“We declare a decisive no to Rosatom’s plans to build the International Uranium Enrichment Centre in Angarsk, no to illegal imports from abroad of radioactive waste in the form of uranium tailings to the Angarsk Electrolysis Chemical Combine,” reads a resolution issued by the No to Chernobyl at Baikal assembly which took place in Irkutsk last December, drawing some 150 people. Eight thousand signatures have already been collected in support of the movement.
But Novikov called the protestors “a gathering of about 10 to 15 people,” adding: “We never refuse contact, it is just that those who protest have still not come to us.”
Nevertheless, during the last day of the seminar, Rosatom held a meeting with the public and invited, Baikal Ecological Wave head Rikhailova, and Vladimir Kuznetsov of Green cross to attend. The environmentalists said at the meeting that the process of organising the international centre was at the beginning stages – the political decision has been taken and announced in order to attract business partners.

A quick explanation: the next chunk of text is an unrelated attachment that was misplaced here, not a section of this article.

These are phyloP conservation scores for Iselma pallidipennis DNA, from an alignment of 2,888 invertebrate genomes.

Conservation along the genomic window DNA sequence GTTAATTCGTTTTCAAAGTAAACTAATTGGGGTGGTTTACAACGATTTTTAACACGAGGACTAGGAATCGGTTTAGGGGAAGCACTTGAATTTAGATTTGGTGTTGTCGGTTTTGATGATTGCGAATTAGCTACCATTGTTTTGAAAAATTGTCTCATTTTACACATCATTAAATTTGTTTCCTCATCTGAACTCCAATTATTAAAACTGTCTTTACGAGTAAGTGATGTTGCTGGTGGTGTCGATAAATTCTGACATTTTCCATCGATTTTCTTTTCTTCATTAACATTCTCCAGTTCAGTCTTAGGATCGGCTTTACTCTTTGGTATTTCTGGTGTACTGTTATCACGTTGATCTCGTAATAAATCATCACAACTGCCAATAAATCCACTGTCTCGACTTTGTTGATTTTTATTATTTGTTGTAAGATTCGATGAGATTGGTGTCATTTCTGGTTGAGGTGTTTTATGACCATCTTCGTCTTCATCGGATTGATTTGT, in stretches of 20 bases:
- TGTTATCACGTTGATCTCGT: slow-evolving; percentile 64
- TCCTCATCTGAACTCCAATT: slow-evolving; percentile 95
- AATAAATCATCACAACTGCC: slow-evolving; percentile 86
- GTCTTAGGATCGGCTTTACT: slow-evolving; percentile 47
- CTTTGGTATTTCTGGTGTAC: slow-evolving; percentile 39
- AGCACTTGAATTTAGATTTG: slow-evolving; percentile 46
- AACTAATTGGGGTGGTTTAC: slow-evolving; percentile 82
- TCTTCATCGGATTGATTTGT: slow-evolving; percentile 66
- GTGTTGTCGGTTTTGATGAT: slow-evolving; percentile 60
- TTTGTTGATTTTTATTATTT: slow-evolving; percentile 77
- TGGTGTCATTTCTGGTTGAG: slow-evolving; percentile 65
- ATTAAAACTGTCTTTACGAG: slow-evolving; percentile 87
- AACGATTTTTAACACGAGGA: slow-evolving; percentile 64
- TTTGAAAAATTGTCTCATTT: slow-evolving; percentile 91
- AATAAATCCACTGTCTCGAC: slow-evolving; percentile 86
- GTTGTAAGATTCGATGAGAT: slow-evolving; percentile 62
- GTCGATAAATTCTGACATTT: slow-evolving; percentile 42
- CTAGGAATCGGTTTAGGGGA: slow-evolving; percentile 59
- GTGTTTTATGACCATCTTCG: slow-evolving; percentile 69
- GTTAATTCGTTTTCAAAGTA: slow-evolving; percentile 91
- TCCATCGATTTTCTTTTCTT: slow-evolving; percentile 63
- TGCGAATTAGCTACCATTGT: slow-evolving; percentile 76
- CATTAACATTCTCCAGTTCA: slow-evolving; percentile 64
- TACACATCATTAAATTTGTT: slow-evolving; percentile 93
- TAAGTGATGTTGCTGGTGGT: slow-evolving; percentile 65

“Rosatom representatives promised that if the local population and administration were against it, it would not be built,” said Rikhailova. Rosatom head Kirienko made a similar promise in 2006 when he said no more nuclear power plants would be built. Now, some 40 new reactors are planned for Russia over the next several years.
Spassky promised that as soon as the engineering schematics of the new centre were available, Rosatom would conduct a state environmental expert impact study and even promised public hearings, even though these are not required by law.
Some 130 to 290 tons of depleted uranium hexafluoride have been arriving since 1996 at the AECC under a contract with the British-Dutch-German consortium Urenco, and from France’s EurodifSA, according to Vladimir Slivyak, chairman of the environmental group Ecodefence!